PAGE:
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Parents have been discussing the "Momo Challenge" on social media, but many are calling it a hoax and spotlighting other disturbing content aimed at kids

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February 28, 2019 04:00 PM

This story contains discussions about suicide. If you or someone you know is considering suicide, please contact the National Suicide Prevention Lifeline at 1-800-273-TALK (8255), text “home” to the Crisis Text Line at 741-741 or go to suicidepreventionlifeline.org.

The “Momo Challenge” has been popping up on headlines left and right — but is it real, what exactly is it purported to be and is it something parents should be really concerned about?

New York magazine describes the idea of the “Challenge” as originating with a Japanese-manufactured statue called “Mother Bird” in 2016, having since resurfaced after reports of messages that popped up in kids’ and teens’ inboxes on Facebook and WhatsApp. It allegedly involves an image of the statue being sent around, instructing kids to commit dangerous stunts and even suicide with threats of violence to the message recipient and/or their families upon non-compliance.

The publication also claims that the “Challenge,” which went viral first in the U.K., has no basis in fact as far as whether it has actually driven children to perform violent acts, explaining that many reports of such videos have not included links to examples as much as anecdotes about their supposed existence.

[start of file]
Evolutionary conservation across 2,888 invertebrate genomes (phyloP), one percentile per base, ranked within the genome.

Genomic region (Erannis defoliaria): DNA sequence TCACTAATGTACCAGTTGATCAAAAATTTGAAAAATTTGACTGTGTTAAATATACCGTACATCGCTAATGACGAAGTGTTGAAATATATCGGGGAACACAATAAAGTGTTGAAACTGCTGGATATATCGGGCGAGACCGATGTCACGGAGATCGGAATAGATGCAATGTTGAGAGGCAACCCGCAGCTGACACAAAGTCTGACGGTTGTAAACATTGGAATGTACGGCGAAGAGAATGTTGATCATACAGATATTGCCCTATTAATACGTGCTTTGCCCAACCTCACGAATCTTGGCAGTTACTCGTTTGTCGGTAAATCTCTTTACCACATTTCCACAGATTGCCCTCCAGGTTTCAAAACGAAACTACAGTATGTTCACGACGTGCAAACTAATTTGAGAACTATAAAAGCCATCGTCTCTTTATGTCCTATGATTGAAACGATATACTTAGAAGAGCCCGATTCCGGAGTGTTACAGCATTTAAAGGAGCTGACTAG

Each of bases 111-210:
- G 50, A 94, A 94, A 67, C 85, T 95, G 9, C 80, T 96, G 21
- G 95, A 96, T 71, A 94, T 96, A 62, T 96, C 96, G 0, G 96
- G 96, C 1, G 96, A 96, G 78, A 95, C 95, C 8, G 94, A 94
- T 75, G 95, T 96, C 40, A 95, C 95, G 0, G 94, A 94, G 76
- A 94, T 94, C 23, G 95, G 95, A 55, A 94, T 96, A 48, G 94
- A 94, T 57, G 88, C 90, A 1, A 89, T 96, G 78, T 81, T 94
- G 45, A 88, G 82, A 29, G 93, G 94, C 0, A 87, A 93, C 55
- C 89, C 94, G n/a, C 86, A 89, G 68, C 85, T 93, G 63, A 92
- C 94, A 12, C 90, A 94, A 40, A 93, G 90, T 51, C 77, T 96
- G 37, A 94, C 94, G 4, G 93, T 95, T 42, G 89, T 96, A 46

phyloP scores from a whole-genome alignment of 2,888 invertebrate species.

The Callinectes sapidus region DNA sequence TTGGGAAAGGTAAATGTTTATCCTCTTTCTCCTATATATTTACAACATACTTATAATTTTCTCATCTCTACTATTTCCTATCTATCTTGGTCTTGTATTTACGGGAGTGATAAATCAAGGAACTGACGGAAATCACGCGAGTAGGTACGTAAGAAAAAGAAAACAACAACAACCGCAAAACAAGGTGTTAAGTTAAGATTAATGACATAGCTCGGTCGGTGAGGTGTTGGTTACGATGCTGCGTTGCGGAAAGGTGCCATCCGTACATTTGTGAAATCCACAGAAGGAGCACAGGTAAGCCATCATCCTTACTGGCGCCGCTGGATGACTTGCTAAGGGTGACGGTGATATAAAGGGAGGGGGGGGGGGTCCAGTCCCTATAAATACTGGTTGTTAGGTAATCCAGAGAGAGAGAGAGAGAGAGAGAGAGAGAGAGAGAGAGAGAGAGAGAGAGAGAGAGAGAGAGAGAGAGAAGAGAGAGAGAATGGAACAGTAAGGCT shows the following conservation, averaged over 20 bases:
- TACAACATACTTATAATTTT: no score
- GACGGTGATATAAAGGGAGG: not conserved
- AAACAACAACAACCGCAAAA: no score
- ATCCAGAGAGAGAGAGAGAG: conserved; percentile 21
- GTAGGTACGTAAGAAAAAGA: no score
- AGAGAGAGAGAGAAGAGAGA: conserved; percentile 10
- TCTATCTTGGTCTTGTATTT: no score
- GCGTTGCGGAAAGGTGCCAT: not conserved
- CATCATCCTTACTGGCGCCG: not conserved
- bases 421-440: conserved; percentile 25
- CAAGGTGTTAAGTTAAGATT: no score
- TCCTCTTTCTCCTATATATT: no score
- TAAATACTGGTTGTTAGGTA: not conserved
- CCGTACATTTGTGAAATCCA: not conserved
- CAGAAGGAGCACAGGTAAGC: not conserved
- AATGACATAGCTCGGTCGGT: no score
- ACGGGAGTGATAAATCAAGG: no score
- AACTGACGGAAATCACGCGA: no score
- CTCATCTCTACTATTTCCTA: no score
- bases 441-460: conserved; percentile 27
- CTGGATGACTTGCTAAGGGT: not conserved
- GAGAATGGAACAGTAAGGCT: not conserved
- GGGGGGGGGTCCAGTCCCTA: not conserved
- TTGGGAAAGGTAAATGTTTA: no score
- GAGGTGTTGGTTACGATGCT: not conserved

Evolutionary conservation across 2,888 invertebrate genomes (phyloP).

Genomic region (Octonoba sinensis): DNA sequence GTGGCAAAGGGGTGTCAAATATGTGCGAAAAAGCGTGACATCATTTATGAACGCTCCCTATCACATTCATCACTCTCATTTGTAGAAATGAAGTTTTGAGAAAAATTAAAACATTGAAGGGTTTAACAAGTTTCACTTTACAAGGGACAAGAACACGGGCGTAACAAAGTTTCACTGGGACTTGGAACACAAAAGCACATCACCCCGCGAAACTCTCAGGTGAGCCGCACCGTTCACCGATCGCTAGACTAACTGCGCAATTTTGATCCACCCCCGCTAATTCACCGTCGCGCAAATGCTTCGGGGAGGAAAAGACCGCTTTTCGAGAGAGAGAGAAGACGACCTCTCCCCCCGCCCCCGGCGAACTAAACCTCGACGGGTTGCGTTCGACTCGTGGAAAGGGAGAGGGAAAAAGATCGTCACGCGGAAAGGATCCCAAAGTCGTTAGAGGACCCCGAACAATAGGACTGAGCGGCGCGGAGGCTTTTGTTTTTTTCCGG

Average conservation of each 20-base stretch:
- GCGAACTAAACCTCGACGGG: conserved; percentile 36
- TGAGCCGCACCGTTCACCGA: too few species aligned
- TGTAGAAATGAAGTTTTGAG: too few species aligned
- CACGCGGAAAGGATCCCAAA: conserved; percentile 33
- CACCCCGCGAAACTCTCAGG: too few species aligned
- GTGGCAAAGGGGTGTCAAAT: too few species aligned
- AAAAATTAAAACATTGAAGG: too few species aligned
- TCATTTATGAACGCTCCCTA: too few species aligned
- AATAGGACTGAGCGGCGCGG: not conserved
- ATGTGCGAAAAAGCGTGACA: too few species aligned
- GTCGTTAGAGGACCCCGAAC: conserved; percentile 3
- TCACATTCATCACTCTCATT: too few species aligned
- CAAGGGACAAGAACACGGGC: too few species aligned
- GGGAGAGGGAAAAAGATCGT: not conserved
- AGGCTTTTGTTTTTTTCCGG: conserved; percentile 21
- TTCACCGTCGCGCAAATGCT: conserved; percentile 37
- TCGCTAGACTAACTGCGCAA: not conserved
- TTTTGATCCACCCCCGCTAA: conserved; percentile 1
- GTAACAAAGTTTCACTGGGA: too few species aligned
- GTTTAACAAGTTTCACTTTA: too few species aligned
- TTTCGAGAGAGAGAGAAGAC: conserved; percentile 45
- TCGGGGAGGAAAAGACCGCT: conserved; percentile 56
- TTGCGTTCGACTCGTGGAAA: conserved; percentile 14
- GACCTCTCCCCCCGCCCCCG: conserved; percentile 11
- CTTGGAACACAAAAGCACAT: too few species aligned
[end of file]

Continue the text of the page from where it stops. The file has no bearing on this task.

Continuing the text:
Many other outlets like The Atlantic and The Guardian seem to be taking a similar narrative, blaming the viral story on panic spread easily online and dubbing it a hoax after concerned parents (even celebrity ones like Kim Kardashian West) took to social media to plead with streaming services like YouTube to make sure their content is safe.

In a Wednesday statement to PEOPLE regarding the rumors surrounding their platform, YouTube said, “Contrary to press reports, we’ve not received any recent evidence of videos showing or promoting the ‘Momo Challenge’ on YouTube. Content of this kind would be in violation of our policies and removed immediately.”

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In a chat with The Guardian, UK Safer Internet Centre‘s harmful content manager Kat Tremlett said that “Even though it’s done with best intentions, publicizing [the ‘Momo Challenge’] has only piqued curiosity among young people.”

“Currently we’re not aware of any verified evidence in this country or beyond linking Momo to suicide,” added a spokesperson for the Samaritans. “What’s more important is parents and people who work with children concentrate on broad online safety guidelines.”

Despite whether the “Momo Challenge” exists, as many parents are claiming (including one California mom who told CBS Sacramento that her 12-year-old daughter, who has autism, encountered the “beyond scary” messages and “could’ve blown up my apartment”), reports of dangerous content being spliced into kids’ videos continue to occur.